I found A Cattleman’s Books by chance while wandering through a city I didn’t know.
One window was boarded up, and the other impossibly dusty. A few books had been dumped in the window, apparently by someone who had forgotten to shelve them. If you wanted a coverless copy of The Oxford Book of English Poetry, out-of-print science fiction by David Lindsay, or a wacky 1950s Big Book of Games, which emphasizes games that require passing an apple from under your chin to another’s, this was the place for you.
In the damp, unheated store, the aged cattleman sat watching TV. He did not take care of the books. He owned “24 head of cattle” on a farm, and opened the store to have someplace to go in the city.
There was no order to the books.
I asked if I could arrange the books in alphabetical order in exchange for free books.
There were some finds, a few rare books, mostly books I just wanted to read.
He introduced me to the wonderful world of used book sales, book fairs, and estate sales that used bookstore owners mine.
Over the years, at wonderful sales, I have acquired almost new copies of Mrs. Oliphant and Fanny Burney, books by Ruth Suckow, Booker Prize-winning paperbacks, old farm cookbooks, and an SF series by Roger Zelzany.
It often takes years for me to get around to reading the sales books, which I park in boxes.
And so I have just finished a breathtaking collection of stories by Arthur Schnitzler, Vienna 1900: Games with Love and Death, which was published as a companion volume to a Masterpiece Theater series in 1974. The four stories, “Mother and Son,” “The Man of Honour,” “A Confirmed Bachelor,” and “Spring Sonata,” are available free at Project Gutenberg under different titles.
Schnitzler (1862-1930), an Austrian Jewish physician, was the most famous Modernist writer in Fin de Siecle Vienna, a sophisticated member of a circle of artists and writers who knew the writings of Freud. Schnitzler graduated from the University of Vienna School of Medicine, which Freud also attended, and was familiar with the work of the psychiatrist Richard von Krafft-Ebing. He also wrote a thesis on hypnosis and used it in his practice.
Schnitzler’s brilliant plays, stories, and novellas often recall the vivid, bold realism of Tolstoy and Flaubert. Spring Sonata, published elsewhere as Bertha Garlan, is a pitch-perfect novella about a woman’s sexual blooming. Bertha, the heroine, is a repressed widow, a beautiful woman whose husband died after only three years of a loveless marriage. She often visits the cemetery, though she did not love her husband, perhaps because there is so little to do. And because the town is so small, lecherous men of her acquaintance hover around her, thinking her available, sometimes even flirting in the cemetery. Her brother-in-law and nephew flirt with her.
Bertha has dignity. She rejects the sexual overtures. Her son is the center of her life. She teaches piano to supplement her small income. Hers is a world of women and children.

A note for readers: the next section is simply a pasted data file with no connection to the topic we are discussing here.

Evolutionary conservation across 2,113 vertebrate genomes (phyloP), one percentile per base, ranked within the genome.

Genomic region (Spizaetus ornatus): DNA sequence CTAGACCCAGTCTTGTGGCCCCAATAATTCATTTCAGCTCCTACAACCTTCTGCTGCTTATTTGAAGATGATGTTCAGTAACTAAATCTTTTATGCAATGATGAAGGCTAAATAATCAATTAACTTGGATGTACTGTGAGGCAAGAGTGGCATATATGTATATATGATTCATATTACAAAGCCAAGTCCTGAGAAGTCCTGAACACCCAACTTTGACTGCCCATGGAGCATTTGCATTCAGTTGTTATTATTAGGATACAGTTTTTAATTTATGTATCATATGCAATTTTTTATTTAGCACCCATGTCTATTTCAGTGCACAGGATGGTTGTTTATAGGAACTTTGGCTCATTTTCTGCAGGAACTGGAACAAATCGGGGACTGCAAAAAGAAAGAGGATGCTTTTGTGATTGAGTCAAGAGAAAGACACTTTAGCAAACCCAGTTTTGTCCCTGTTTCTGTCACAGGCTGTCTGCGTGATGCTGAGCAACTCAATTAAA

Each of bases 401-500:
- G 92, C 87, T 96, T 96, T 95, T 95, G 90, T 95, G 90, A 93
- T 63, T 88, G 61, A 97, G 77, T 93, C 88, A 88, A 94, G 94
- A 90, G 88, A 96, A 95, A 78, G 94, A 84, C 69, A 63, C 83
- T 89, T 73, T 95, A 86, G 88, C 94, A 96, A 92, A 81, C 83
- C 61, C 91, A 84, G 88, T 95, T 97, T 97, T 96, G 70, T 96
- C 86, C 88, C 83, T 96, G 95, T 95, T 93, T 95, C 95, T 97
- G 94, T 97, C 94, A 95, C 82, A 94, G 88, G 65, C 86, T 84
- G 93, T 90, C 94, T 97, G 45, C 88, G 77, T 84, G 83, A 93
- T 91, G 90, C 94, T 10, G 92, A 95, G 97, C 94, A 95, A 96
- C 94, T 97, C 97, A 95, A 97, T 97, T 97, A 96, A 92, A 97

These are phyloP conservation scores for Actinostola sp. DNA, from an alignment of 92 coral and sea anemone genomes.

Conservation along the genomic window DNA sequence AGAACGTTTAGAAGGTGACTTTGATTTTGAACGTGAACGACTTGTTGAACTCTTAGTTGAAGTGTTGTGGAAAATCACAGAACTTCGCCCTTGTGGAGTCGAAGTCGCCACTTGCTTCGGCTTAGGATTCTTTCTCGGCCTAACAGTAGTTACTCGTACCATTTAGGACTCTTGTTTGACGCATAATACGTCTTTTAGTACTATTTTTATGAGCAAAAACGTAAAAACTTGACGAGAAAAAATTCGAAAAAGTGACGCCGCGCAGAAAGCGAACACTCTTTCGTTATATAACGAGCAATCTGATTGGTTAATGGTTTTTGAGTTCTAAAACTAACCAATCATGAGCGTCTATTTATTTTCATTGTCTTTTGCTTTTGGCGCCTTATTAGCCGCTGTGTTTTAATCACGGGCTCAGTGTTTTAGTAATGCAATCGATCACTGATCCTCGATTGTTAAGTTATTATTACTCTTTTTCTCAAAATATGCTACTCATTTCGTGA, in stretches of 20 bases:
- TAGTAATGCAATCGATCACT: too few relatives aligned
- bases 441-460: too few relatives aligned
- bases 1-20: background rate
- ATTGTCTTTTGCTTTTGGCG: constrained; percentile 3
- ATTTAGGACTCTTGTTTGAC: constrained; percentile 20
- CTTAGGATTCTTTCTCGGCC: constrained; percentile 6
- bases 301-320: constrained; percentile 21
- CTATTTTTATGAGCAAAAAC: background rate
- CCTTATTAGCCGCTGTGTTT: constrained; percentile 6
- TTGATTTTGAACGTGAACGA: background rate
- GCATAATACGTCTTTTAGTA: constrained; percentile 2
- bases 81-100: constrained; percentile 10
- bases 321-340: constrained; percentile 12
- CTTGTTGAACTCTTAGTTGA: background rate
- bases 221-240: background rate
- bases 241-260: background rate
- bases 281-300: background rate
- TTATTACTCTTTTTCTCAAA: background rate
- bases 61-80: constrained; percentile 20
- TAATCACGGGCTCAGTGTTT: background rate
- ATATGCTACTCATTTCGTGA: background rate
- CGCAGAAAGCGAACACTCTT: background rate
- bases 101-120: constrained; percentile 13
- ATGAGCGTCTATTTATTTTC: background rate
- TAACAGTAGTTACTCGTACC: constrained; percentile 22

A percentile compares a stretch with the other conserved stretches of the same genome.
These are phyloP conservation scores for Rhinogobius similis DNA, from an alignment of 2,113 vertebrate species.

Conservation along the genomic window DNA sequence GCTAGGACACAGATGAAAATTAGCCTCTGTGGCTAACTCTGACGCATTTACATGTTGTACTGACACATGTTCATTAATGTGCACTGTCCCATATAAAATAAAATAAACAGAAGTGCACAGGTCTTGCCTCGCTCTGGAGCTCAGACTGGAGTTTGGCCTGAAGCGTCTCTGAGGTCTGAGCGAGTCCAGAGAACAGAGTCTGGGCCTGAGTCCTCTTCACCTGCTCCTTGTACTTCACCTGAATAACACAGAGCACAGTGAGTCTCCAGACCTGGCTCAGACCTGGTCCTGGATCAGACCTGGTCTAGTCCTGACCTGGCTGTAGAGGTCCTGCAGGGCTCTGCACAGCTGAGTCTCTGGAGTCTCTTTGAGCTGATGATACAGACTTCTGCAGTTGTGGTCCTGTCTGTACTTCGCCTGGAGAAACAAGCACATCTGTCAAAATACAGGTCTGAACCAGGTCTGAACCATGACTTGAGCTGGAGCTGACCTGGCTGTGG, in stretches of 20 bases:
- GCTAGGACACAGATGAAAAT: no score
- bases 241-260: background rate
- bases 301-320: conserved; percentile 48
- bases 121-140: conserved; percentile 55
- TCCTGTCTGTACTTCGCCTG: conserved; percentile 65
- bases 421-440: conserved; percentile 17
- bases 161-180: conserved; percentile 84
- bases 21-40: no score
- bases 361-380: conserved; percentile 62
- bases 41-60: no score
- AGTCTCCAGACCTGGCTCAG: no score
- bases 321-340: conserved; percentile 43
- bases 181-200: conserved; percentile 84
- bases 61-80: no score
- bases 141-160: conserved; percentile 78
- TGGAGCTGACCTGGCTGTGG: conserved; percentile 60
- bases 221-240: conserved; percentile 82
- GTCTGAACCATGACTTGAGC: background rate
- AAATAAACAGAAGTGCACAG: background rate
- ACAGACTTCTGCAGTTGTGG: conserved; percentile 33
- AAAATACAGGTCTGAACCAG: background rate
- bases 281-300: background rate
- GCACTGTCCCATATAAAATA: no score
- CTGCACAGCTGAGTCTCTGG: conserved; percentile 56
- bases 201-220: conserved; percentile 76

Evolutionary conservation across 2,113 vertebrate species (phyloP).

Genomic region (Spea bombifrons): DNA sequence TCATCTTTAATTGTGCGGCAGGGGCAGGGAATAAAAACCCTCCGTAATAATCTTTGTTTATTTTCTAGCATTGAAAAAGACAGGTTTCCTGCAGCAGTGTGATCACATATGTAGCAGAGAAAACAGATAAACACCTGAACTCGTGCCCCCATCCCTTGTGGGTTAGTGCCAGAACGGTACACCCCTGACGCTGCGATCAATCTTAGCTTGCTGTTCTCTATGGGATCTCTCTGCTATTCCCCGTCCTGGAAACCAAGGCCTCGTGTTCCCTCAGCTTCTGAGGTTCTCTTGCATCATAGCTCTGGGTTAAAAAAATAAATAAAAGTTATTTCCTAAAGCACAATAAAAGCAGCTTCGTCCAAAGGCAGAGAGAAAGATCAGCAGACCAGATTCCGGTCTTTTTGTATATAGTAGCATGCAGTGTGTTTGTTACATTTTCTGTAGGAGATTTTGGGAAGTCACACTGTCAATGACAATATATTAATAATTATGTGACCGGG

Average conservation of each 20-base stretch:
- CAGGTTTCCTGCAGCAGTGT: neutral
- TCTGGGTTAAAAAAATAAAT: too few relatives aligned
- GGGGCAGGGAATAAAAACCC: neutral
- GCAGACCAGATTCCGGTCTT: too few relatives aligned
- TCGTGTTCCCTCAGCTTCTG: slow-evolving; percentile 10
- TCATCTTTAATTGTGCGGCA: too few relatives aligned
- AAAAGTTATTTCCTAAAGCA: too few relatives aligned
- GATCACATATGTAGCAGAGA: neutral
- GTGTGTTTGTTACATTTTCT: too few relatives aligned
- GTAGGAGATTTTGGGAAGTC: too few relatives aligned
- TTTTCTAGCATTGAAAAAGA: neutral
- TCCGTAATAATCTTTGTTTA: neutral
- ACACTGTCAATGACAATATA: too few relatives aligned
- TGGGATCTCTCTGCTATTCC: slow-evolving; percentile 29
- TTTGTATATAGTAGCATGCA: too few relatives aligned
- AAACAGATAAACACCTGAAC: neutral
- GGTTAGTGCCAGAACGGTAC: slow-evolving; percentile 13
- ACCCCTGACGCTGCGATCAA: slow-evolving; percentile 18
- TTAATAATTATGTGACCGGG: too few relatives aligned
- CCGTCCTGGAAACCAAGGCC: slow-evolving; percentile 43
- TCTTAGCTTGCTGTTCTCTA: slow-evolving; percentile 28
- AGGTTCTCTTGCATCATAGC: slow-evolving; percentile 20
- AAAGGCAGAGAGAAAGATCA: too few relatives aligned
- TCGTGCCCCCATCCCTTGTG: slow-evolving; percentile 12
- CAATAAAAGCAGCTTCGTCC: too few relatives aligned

But when she learns that Emil Lindbach, her first love, a famous violinist, has recently returned to Vienna, her hometown, she feels restless. She decides to go to Vienna with sophisticated Frau Rupius, the wife of a paralyzed man, who has beautiful clothes made for her in Vienna.
Schnitzler likes to write about art within art. Herr Rupius shows his collection of engravings to Bertha, with no sexual connotations, because each is fixated on someone different. But the engravings, one of which turns up in a museum, make an impact on her.
Her fantasies of Emil are rich. She yearns to fall in love again, and to persuade him to play music only for her. As a piano student in Vienna, she, too, was once artistic and unconventional. In Vienna, she walks around the city fantasizing about love.
And when she finally meets Emil, we see in a thousand ways that her fantasies are more sensual and intrepid than his. Bertha likes walking in the rain; he prefers a carriage. He does not dare take her to his own apartment–he says because of the press–and they make love in rented rooms. Bertha represses her knowledge of what this means.
The art in the room is an important metaphor. There is nothing that could possibly be the choice of sophisticated Emil. There are portraits of the Emperor and Empress, framed photographs, and a painting of a naked woman.
“What is that?” she asked.
“It is not a work of art,” said Emil.
He struck a match and held it up, so as to throw the light on the picture. Bertha saw that it was merely a wretched daub, but at the same time she felt that the painted woman, with the bold laughing eyes, was looking down at her, and she was glad when the match went out.
She does not want to see who she is for Emil. The art tells us.
When the fantasy ends, it could be the end for her. I won’t give it away, but let me say that Schnitzler’s take on women is different from Tolstoy’s or Flaubert’s.
A great novella.